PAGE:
Archive for October, 2007

h1

That was very strange

Sunday, October 21st, 2007

Last night I was returning to Austin from Rockport in the Archer. I was about 7 or 8 miles from Austin’s Bergstrom airport, talking to the approach controller. It was a perfect night to fly, cool and clear as a bell.

The controller gave me the strangest traffic call I’ve ever heard. “Archer 969, I have an unknown stationary primary target at your 11 o’clock, 4 miles, no altitude information”.

Stationary? Right in front of me! That would put this target right on the final approach to the two parallel runways to Austin.

I strained to see but couldn’t make anything out.

I guess it could have been a hovering helicopter. If so, the pilot was trashing the FARs by flying in the class D without a transponder or talking to anyone. Unless he was hovering above 4000 feet. But why would anyone do that?

Strange, very strange.

h1

Anywhere Map Review

Friday, October 5th, 2007

Update May 2, 2008: I now consider the Control Vision Anywhere Map to be an unsatisfactory product. I just can’t count on it. When it works, it works great, but one can’t count on it. My experience is that XM works on about half my flights. On the other half it gets an activation error, no signal, or shows a strong signal but doesn’t update. The basic GPS is better, but the HPIPAC isn’t really reliable. It eats its battery in minutes, and if the battery dies the unit dies. The IPac won’t run with a low battery even on external power. I could go on, but the bottom line is that I deeply regret buying this product. I can’t sell it in good faith, and I can’t afford a Garmin now. So I’m stuck with it. My recommendation is buy a Garmin.

 

Pre-history

About two years ago I flew an Angel Flight that took me from Austin to Amarillo, thence San Antonio and back to Austin.  On that particular day there were isolated thunderstorms milling around Texas. 

Even though I could see and avoid them they were a source of some anxiety.  Even when you are flying in clear air and can see a large buildup, it’s hard to judge how far away it is and where it might be headed. 

I resolved on that flight that I would obtain XM weather in the cockpit.  XM weather isn’t cheap, but its cheaper than flying into a thunderstorm. It took a while to save my pennies but at the end of July I purchased a PDA based Anywhere Map Weather GPS from Control Vision at Air Venture Oshkosh.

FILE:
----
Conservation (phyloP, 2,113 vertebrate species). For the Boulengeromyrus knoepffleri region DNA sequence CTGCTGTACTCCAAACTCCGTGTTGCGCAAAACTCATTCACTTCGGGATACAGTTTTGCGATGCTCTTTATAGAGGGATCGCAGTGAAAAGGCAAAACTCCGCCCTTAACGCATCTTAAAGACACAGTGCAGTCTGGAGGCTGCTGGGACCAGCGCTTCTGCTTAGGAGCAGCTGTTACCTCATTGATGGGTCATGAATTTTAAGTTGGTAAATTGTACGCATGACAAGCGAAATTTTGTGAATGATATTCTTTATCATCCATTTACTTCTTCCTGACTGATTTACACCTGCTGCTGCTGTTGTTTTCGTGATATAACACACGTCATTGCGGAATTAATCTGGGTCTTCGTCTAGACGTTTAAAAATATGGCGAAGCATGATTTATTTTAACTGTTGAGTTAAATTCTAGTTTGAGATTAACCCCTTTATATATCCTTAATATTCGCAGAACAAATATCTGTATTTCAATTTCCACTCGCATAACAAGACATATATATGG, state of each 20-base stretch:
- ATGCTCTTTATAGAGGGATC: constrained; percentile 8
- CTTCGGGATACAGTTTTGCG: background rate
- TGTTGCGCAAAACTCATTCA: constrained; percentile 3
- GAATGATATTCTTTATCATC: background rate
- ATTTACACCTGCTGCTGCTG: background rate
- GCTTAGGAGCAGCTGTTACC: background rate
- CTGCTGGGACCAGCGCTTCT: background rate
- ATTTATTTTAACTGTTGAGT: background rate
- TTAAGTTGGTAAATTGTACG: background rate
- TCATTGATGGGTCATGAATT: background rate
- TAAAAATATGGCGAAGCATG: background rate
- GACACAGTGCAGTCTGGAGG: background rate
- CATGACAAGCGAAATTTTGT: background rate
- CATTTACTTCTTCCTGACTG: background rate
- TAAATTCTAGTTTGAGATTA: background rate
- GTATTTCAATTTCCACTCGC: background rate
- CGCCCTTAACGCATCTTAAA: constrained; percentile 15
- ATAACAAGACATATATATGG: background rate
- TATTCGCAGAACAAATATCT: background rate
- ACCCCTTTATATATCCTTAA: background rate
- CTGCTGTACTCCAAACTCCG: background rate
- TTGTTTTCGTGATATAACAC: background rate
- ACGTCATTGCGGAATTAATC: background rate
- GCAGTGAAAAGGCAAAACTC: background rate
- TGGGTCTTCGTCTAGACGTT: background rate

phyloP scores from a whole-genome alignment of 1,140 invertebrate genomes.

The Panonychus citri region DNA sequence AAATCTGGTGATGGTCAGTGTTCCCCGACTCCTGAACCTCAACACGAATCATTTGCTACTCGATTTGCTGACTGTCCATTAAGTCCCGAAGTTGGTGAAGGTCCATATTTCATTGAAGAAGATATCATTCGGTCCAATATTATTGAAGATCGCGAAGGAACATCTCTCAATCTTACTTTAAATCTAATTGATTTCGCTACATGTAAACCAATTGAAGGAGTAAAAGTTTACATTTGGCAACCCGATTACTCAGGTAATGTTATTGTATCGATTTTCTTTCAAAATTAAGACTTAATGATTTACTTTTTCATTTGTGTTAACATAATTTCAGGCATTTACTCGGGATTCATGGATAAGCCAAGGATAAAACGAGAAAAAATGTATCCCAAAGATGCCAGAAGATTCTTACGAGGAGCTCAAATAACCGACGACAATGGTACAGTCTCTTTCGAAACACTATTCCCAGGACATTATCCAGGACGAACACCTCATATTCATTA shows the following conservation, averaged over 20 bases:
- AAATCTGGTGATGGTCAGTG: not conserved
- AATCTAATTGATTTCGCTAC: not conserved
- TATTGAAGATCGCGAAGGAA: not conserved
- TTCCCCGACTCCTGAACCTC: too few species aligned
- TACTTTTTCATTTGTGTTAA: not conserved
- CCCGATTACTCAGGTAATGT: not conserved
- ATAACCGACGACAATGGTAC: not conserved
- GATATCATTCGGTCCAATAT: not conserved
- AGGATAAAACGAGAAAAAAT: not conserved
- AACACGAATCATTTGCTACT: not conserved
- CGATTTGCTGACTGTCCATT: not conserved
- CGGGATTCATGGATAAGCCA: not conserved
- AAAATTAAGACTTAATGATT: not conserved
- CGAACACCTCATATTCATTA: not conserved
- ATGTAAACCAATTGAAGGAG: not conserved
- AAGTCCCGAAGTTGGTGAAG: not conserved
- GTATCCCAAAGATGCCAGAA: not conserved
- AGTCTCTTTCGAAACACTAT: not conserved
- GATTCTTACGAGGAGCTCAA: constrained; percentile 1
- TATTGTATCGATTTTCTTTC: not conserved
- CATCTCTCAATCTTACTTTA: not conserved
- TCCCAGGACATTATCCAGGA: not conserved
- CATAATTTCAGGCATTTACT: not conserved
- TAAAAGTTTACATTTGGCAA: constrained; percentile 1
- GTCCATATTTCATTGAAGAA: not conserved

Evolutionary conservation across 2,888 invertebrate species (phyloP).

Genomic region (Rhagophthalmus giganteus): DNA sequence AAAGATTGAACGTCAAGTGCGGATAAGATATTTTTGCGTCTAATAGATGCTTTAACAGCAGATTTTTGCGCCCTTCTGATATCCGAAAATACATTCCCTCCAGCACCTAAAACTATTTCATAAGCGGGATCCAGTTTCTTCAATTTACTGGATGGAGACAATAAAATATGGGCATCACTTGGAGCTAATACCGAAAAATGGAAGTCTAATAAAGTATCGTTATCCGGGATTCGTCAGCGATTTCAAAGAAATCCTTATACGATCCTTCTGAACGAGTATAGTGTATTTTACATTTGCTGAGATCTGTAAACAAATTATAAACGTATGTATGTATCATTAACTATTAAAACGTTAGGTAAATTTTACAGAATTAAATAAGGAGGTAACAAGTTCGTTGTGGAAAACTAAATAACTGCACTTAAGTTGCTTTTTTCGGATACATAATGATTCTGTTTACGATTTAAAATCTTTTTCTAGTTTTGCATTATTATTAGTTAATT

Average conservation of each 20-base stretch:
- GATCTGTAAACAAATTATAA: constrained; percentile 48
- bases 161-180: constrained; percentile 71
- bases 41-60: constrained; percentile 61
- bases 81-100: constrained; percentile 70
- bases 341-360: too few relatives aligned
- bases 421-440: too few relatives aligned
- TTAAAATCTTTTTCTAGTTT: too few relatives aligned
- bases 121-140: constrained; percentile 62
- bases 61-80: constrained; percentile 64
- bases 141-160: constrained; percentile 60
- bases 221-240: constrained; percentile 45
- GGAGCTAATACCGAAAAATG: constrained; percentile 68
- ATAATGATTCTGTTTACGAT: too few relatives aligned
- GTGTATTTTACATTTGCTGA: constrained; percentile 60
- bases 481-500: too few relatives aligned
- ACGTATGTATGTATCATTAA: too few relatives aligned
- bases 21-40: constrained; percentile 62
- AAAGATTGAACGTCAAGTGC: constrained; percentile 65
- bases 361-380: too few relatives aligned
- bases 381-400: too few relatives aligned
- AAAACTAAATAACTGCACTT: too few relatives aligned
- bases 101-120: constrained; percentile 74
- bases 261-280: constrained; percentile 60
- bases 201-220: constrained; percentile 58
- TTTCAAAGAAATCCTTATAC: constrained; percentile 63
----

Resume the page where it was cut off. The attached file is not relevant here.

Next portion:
Anywhere Map (AWM) is a software product that runs under the Windows mobile operating system.  There is also a version that runs under Windows XP.  AWM supports a wide variety of hardware configurations.  I purchased a bundle from Control Vision based on an HP iPaq 5915 Personal Digital Assistant (PDA) and a WxWorks XM radio receiver.  The IPaq includes a built in GPS.  It communicates with the XM receiver using the Bluetooth wireless system.

A Rocky Start

IPaq PDA on yoke mount As I’ve already discussed, my first two months of AWM ownership were pretty rough. 

I was so frustrated with XM weather download problems that at one point that I contacted the district court in Control Vision’s home town to get the paperwork needed to sue them in small claims court.  I’m glad to say that I won’t be needing to follow through with that unpleasant alternative.

I remember being in the long line of airplanes waiting to depart Oshkosh when AWM began crashing. It crashed within a minute of program start, every time.  This was really a big disappointment.  After my return from Oshkosh I was told that XM had sent a ‘packet of death'; that is, a malformed chunk of weather data that AWM couldn’t process. I’m sure the software threw an exception that wasn’t caught.  

Manually clearing the weather data’s folder fixed the problem, at least to the extent that AWM ran without crashing.  Control Vision’s position was and is (as far as I know) that the problems were caused by unannounced changes in the data formats used by XM in their datalink. They make it sound like a timing issue, because they say that not all of their systems experienced the problems. I certainly had the problem. I’ve had no more crashes, but for a long time I almost never got more than one update an hour, often no weather updates for an entire flight.

AWM is an old established product with a good reputation.  Before I purchased it I conducted an informal survey at Oshkosh while riding the yellow school buses to and from the North 40.  I would just kind of shout out ‘Does anyone  here use Anywhere Map?’.  I found a lot of pilots did use it, and they all were positive about it.  This made me very surprised when I had so many early problems with AWM weather downloads. 

Crisis Resolved

Weather updates continued continue to be problematical until late September when Control Vision released AWM software version 1.93 build 126. 

 Since installing this update I’ve flown a number of flights and have found weather downloads to be timely and reliable.  I’m very optimistic that the problems are behind us now.

Enough About Me

Now let’s talk about the AWM system.  When you buy the bundled system that I have you get a big box of stuff that includes the following:

1) HP IPaq 5915 Windows Mobile PDA with AWM and Pocket Plates software pre-installed.  The HP includes a manual, a suction cup mount, a 12v cigar lighter adapter, TomTom Go software also pre-installed, and several other small PDA accessories. The IPaq has an internal battery that will run the device for 3 hours or so.  It receives external power via a mini-usb port.  It can be recharged by plugging it into a computer.  Control Vision includes a 1 Gig SD ram card that contains some of the data used by the device.